But many groups think the evidence is clear that these vaccines could be harmful,such as the National Autism Association,a sponsor of the Green Our Vaccines Rally that took place in Washington June 4. The rally was led by actors Jenny McCarthy and Jim Carrey advocating safer vaccines.
McCarthy's son developed autism when he was 2 ½,and she has said she thinks vaccines are to blame.
Some groups are concerned that overwhelming such a small body with so many vaccines before the brain has finished developing could be too much for infants. Newborns begin receiving shots the day they are born,said Rita Shreffler,executive director for the National Autism Association.
Shreffler said she is also concerned with the mercury and thimerosal was used in some vaccines and aluminum,which is still used.
Shreffler's two children,born in 1992 and 1993,both developed autism when they were about 18 months old. It was shortly after they got the MMR vaccine and the diphtheria,tetanus and pertussis vaccine,and she said she thinks the mercury in the DTP shot was too much for her children to handle.
Shreffler's children,now teenagers,are able to live in society. Shreffler said she is not sure if they will ever be able to live independently,but the signs are promising.
“Now we are seeing this could probably work out,” Shreffler said.
The DTP vaccine was recently made into a safer version,the DTaP,because a small number of children experienced serious reactions to the DTP,such as fevers,seizures and brain damage.
Beginning in the early 1990s,children were routinely injected with vaccines containing mercury,which collects in the brain,Shreffler said. Mercury can cause permanent damage to the nervous system and kidneys.
Shreffler said it is common sense that when infants are injected with neurotoxins,which can damage to the nervous system,there could be a wide range of problems.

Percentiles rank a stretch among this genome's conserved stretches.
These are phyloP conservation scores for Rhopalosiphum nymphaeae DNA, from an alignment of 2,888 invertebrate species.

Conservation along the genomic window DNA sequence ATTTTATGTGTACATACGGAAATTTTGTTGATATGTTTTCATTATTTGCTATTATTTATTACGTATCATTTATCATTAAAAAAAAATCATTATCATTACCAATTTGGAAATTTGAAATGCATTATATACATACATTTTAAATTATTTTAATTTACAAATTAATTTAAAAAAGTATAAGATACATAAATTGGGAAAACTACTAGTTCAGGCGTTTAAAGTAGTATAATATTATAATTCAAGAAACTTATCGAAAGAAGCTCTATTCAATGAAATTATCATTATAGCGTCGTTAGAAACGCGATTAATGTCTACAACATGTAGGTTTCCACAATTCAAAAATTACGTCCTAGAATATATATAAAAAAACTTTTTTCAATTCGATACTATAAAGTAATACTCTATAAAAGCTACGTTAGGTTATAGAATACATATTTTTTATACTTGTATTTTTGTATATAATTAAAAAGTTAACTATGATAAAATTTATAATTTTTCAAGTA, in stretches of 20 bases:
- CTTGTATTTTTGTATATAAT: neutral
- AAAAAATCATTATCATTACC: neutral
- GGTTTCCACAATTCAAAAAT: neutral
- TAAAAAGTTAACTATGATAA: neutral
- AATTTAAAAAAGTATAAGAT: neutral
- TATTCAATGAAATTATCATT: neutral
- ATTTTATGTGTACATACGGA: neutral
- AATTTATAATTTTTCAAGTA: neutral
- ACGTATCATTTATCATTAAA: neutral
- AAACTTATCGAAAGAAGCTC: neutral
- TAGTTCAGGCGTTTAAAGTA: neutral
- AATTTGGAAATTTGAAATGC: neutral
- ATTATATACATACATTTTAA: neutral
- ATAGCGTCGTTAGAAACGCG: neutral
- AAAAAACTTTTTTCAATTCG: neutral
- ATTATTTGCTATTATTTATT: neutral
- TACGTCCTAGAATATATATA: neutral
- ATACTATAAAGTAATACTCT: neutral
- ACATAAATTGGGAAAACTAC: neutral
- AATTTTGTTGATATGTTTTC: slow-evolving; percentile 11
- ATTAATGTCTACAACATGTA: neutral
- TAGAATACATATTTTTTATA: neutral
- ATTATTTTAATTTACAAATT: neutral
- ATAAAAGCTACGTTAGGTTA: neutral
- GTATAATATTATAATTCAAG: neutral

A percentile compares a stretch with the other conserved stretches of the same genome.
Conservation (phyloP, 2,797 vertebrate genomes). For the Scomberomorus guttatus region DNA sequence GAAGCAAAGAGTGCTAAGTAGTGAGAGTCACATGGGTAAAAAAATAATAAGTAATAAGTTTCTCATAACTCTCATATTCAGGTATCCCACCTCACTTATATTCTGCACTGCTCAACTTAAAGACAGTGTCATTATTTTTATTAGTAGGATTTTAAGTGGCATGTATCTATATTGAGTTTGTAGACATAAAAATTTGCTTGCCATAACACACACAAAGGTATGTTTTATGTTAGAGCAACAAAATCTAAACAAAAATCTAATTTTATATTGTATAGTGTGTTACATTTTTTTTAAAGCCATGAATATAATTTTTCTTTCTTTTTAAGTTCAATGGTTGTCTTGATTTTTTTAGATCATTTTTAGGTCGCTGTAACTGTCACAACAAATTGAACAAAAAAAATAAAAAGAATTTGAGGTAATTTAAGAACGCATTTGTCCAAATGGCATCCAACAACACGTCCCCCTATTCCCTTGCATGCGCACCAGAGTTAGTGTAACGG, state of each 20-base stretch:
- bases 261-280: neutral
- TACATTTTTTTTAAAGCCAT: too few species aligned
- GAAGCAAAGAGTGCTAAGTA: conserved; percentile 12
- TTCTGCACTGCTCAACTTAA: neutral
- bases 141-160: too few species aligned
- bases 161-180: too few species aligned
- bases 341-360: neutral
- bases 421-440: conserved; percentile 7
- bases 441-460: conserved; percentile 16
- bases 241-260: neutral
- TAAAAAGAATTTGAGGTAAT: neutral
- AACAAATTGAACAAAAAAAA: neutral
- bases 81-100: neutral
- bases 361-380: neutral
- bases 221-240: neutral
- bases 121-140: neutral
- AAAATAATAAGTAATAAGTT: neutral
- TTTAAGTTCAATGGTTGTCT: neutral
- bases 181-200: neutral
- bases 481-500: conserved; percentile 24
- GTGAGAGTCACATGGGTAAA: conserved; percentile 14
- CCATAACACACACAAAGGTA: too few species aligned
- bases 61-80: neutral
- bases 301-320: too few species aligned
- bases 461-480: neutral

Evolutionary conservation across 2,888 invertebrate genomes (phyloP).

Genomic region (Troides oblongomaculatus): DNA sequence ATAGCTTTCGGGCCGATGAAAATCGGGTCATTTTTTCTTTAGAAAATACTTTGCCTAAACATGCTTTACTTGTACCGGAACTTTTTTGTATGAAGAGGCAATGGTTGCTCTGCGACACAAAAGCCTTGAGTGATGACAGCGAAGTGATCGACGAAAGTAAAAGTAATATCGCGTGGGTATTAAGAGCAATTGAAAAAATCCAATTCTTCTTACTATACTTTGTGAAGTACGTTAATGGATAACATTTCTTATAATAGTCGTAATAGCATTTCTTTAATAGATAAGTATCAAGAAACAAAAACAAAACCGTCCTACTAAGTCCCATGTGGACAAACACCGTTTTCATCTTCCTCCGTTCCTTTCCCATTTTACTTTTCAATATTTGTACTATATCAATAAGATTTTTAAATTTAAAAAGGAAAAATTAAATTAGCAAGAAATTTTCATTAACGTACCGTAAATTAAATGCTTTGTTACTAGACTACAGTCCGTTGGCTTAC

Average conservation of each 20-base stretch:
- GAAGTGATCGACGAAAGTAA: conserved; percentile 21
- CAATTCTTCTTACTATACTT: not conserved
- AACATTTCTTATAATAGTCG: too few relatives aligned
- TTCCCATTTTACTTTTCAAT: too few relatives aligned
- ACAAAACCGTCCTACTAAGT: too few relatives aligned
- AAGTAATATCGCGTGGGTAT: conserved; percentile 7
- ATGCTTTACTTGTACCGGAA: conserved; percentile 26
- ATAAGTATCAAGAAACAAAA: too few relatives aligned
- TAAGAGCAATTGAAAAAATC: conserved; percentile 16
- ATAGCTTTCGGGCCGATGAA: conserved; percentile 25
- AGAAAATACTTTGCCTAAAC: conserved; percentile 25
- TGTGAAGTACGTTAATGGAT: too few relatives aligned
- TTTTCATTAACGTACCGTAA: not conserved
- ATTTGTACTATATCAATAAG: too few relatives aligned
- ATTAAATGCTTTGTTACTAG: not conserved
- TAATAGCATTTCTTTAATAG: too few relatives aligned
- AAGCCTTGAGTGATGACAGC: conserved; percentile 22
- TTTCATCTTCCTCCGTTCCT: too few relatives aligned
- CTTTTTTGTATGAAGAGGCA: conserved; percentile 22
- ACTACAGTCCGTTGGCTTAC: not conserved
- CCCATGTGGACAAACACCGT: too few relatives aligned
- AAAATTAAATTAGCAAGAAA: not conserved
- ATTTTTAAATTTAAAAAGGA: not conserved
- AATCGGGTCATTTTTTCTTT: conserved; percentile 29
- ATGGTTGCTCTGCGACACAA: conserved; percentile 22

These include impaired speech and autism,childhood bipolar disorder or attention deficit hyperactivity disorder,she said.
She cited a study done by the University of Washington that showed some primates injected with the same vaccine schedule as infants had signs of autism at a young age. It is important to do more research,she said.
“If you can ascertain what's going on biologically,then you can address treatments accordingly,” she said.
But not all autism awareness groups agree. Autism Speaks takes a more neutral stance on vaccines,saying there is not enough research to support that vaccines lead to autism,according to the group's Web site.
The CDC,which tests and regulates vaccines for safety along with the Food and Drug Administration,recommended that thimerosal be removed from vaccines in 1999. In 2001,it was removed from all vaccines except for flu shots,which contain a trace amount,Allen said.
At the time,there was no evidence to prove a link between thimerosal and autism,but the CDC recommended its removal as a precautionary measure.
The CDC also discovered that,according to some regulations,the amount of thimerosal in vaccines was more than recommended,Allen said. Thimerosal had been in vaccines since the 1940s.
After the CDC recommended that thimerosal be removed from vaccines,studies came out proving that there is no link between vaccines and autism,Allen said.
“We don't believe that thimerosal causes autism,but the bottom line is we don't know exactly what causes autism,” Allen said.
The CDC is continuing to test vaccines for safety and is also researching the cause of autism.
“We are parents,and we certainly consider ourselves advocates for public health and the health of children. It really is a devastating issue for parents of children with autism,” Allen said.